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Beth Sorensen
Office of Communications


Reed political science professor Stefan J. Kapsch has traveled to Bosnia to spend May and June supervising voter registration for the local elections in Bosnia and Herzegovina, now scheduled for autumn 1997. He was appointed election supervisor by the Organization for Security and Cooperation in Europe (OSCE).

The local elections are a crucial part of the Dayton Agreement, which ended the war in the former Yugoslavia in the fall of 1995. Under Dayton, the OSCE is responsible for managing elections in a politically neutral environment and providing voters with the right to vote in secret without fear or intimidation. The elections are designed to reunite Bosnia, which is currently divided into the Serb Republic and the Muslim-Croat Federation.

Stefan J. Kapsch is a professor of political science at Reed and director of the Reed Public Policy Workshop. He spent the 1994 95 academic year as a senior Fulbright scholar at the Faculty of Social Science, University of Ljubjana, Slovenia, and is currently engaged in research projects on democratization in the transitional countries of Central and Eastern Europe. Kapsch has also served in various consulting roles with the Oregon Corrections Division, the Oregon Jail Overcrowding Project, and the National Institute of Corrections. He received his B.A., M.A., and Ph.D. from the University of Minnesota.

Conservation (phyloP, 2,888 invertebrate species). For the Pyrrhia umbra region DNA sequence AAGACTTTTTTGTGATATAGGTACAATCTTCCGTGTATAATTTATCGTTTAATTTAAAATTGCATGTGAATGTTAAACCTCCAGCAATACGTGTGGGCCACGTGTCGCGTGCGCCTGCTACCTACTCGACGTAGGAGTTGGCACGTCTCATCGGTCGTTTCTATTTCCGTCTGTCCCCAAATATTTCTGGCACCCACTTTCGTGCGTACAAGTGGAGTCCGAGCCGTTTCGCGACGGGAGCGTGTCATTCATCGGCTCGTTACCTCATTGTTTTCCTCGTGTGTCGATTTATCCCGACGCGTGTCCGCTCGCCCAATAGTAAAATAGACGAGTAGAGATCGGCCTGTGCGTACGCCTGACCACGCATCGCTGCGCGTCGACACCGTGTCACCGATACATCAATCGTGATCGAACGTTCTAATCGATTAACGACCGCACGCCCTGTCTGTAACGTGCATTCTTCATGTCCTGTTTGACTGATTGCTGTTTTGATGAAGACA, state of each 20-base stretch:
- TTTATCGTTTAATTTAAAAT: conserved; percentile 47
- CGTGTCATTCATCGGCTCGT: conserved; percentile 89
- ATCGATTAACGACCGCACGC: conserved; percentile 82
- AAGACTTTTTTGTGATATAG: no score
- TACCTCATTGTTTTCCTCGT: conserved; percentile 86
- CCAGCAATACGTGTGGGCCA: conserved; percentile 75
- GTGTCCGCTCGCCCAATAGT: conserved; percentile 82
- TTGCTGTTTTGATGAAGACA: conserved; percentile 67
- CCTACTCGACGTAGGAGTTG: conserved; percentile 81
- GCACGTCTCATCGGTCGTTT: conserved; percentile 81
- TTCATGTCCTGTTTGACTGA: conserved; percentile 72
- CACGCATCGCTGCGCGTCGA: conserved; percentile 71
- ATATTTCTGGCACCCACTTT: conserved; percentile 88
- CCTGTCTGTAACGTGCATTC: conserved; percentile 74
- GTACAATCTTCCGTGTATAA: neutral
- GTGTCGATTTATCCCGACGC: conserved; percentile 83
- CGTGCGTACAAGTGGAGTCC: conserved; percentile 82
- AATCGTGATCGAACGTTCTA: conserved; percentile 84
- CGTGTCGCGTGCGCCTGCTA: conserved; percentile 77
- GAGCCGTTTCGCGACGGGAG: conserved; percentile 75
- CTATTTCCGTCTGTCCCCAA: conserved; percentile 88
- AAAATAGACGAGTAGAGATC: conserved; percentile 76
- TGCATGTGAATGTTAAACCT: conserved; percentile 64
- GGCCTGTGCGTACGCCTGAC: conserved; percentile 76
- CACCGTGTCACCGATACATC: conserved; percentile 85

The Organization for Security and Cooperation in Europe (OSCE) is a pan-European security organization whose 55 participating states span the geographical area from Vancouver to Vladivostok. With each state having equal status, the organization takes a cooperative approach to a wide range of security-related issues including arms control, preventative diplomacy, confidence- and security-building measures, human rights, election monitoring, and economic security.